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The Steamgear Tavern [userpic]

First assignment

February 27th, 2008 (01:03 pm)

 

(1st assignment - attempting a Dickensian style.)

Though the glorious confusion and rowdy bombast of the Tavern is a verdant jungle to its regular patrons, and a proverbial golden goose to its purveyor, Lady Penthrift, to a certain gentleman skulking within its homely arch, the Steamgear Tavern remains the den of vice and licentious pestilence which he cannot but abhor. Every fiber of Mr. Pike's illustrious inner being shivers at the filth he perceives around him - each loud laugh, each sloshed drink, each speck of dust that lands on his table or his dirty shirt sleeve sends unseen tremors of disgust through Mr. Pike's immaculate soul. Yet this singular fastidiousness remains all but invisible to those around him.

Born to a different destiny than those who swagger and swig their days and nights away in this haven of sin, Mr. Hector Pike, dressed de regur as becomes a pirate of the Tavern's ilk, is in fact a wolf in sheep's clothing. Or, perhaps the reverse. Taking disguise to new and as yet unparalleled heights, Mr. Pike seeks to deceive in every aspect; his height and build is muffled by an affected crooked shoulder and a limp, as well as a heavy cape and baggy clothing which give the appearance of fullness to an otherwise gaunt figure. Mr. Pike's sharp face, nose curved like a scimitar and just as dangerous, and in general his most acutely angled features are softened by rouged cheeks (which imitate the drunkard's natural rosy hue and hide the gentleman's usual pasty complexion) and a false moustache which gives his lower lip an appearance of fullness and hides the thinness of his upper lip admirably well. Only his steely, oddly flickering eyes, somewhat reminiscent of a rat's which flash in the dark, escape the deception, though it may be seen that he has made valiant efforts against this defect by acquiring an eye-patch over one of the offending organs.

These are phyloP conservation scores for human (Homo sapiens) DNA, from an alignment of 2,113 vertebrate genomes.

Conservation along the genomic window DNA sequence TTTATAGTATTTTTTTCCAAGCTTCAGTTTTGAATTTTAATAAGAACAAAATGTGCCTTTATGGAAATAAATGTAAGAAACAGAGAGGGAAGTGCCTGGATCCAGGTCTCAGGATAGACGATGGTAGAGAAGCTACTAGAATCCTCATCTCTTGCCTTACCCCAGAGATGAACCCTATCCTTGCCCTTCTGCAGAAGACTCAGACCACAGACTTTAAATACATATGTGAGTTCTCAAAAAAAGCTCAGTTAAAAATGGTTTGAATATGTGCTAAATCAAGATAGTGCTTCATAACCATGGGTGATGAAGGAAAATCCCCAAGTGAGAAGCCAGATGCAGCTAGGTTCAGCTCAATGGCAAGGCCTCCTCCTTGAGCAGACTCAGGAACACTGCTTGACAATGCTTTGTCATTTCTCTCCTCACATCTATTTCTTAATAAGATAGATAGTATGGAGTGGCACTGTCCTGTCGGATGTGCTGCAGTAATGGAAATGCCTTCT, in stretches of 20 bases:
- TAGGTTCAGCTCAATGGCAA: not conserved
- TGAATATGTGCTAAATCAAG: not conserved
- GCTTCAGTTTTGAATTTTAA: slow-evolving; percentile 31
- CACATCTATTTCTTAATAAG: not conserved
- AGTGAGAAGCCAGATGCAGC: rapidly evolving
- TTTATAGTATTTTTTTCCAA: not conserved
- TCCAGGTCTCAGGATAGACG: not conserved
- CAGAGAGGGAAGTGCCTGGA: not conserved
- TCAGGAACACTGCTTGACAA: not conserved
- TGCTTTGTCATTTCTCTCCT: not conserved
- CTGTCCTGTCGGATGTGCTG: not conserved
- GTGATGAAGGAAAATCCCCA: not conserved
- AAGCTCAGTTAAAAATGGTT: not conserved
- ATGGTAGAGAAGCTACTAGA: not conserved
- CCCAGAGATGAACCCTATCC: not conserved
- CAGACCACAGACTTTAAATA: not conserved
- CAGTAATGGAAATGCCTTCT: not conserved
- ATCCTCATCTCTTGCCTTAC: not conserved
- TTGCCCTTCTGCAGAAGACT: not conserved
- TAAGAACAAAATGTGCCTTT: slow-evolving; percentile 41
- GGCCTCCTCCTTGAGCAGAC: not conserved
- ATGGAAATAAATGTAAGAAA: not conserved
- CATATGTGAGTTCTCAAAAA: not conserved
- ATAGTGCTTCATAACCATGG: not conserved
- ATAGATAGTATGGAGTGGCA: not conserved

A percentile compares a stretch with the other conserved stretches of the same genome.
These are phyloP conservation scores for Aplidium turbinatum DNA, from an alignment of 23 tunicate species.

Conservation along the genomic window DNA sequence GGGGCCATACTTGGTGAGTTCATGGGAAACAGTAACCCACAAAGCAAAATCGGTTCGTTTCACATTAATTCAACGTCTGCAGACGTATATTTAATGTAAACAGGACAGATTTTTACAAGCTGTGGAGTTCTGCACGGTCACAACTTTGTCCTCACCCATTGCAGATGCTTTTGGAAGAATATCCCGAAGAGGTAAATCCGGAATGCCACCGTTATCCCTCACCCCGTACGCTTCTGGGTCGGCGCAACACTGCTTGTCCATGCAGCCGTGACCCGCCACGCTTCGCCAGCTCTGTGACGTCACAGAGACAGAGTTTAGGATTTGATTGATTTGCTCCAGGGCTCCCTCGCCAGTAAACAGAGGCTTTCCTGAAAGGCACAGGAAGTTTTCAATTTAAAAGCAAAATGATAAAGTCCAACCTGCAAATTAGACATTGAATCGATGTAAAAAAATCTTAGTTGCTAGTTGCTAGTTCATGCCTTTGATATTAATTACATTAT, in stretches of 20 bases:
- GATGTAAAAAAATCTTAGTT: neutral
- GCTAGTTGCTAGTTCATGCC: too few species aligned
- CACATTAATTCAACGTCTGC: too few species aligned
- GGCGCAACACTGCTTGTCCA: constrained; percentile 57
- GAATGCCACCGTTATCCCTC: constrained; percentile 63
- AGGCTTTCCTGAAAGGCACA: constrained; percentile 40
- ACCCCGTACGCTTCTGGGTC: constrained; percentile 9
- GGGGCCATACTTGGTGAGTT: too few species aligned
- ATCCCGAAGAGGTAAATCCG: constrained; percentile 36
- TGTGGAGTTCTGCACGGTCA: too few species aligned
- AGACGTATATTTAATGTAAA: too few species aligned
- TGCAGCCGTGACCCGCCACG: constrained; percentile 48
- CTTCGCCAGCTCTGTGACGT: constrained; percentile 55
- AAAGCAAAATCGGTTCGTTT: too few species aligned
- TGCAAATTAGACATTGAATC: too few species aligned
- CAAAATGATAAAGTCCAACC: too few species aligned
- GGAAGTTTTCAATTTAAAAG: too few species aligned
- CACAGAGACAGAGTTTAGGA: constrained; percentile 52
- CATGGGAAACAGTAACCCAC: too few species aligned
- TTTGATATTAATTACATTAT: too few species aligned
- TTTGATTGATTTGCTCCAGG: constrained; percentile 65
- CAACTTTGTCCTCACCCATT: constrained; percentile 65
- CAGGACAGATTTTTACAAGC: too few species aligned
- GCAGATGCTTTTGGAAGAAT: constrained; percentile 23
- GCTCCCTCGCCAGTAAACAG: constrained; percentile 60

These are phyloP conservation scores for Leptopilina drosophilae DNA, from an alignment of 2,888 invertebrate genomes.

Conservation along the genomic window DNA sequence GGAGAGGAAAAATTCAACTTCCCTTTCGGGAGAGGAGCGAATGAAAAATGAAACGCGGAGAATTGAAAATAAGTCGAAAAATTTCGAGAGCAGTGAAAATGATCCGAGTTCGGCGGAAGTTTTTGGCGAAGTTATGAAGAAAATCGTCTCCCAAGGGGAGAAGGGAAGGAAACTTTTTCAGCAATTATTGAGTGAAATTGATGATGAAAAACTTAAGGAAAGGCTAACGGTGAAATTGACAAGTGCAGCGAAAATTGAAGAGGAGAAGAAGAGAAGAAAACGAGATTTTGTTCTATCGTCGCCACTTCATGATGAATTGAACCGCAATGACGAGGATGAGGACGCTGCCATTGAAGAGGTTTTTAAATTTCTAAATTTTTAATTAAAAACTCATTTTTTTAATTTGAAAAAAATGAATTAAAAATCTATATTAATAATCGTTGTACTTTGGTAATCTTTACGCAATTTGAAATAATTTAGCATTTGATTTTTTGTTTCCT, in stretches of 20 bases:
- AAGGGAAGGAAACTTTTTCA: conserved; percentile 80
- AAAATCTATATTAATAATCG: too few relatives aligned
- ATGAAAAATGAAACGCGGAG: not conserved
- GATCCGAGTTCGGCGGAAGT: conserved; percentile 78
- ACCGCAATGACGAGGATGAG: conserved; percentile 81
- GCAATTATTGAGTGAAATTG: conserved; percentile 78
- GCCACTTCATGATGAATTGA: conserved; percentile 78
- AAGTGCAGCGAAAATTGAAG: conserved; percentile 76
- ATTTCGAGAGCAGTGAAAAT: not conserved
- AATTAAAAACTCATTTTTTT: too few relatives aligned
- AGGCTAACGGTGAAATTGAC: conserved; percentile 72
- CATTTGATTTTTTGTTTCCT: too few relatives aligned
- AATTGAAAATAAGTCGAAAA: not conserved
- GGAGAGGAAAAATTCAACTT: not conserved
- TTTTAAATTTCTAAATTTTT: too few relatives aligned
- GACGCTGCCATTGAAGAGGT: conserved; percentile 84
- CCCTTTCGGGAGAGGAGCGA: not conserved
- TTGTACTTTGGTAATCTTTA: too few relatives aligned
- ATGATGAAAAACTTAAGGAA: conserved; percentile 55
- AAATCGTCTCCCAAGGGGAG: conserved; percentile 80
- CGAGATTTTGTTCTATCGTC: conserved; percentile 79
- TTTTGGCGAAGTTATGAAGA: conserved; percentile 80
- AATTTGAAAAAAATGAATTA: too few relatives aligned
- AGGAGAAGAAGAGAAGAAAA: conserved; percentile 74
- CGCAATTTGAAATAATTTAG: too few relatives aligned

Whether Mr. Pike, bedecked in pirate dress and with movements puppet-like in imitation of piratical panache (but with a single goal of not fixing attention to himself in any way), whether this non-descript Mr. Pike is a sheep disguised as a wolf, or a wolf disguised as the mongrel dog he hunts, cannot be certain at present. Whatever the case, Mr. Pike, a detective in service to His Majesty's Praetorian Guard, makes his transformation from civil servant to gentleman of fortune every night in hopes that he may, through much patience and planning, set hands upon the rogue that eludes him; the mysterious nemesis who was responsible for the infamous Crane family fire.

Like a scenting hound he stalks to the Tavern every night to sniff through the scattered scraps of conversation that loosened tongues let fall. He has no respect for the shady characters surrounding him, he finds their crass ways alien and offensive; their cares, trifling and irrelevant; their jokes, barbaric and crude; their reasoning, lunatic and bestial. 

"Thou ever steep't in wine, Dog's face but with the heart of a Hart..." he murmurs to himself thinking of his unknown adversary and quoting from the only book he has read in his life - the epic Achilles being the sole figure in literature with and for whom he has ever found an inkling of respect or understanding. Mr. Pike's father, as recalled with disapproval, was an actor and his mother a librarian - both impoverished and delusional in their love of the written word - but our Mr. Pike, fortunately, is of a more practical, sensible turn of mind. No ridiculous flights of overweening fancy distract him from his purpose.  Like a sleek hound he will find his prey, even if he must return to the Tavern and suffer through the belches and raucous laughter night after night. Staunchly he closes his eyes to those offenses which constantly threaten at any moment to jar and jangle his nerves so that he may never come to untangle them. Yet he waits, for not even piratical naughtiness or distressing lack of hygiene can keep him from his purpose.


- First Assignment

- Stephie

Comments

Posted by: The Steamgear Tavern (steamgeartavern)
Posted at: February 29th, 2008 03:19 pm (UTC)

"piratical naugtiness or distressing lack of hygiene" Hehe! Brilliant. I love the Dickensesque sentence structure. I think it is splendidly long winded!

I am afraid if we keep going in this manner we may end up writing a novel from these characters!

Posted by: Steph (theqib)
Posted at: March 1st, 2008 02:40 pm (UTC)

I think we should. A ridiculous tragi-comic pirate epic. (Or perhaps an operetta?)

Posted by: The Steamgear Tavern (steamgeartavern)
Posted at: March 24th, 2008 04:04 am (UTC)
Operetta . . .

An operetta sounds splendid. A space pirate operetta. Perhaps.

Nicely done, Stephie!

-Caity

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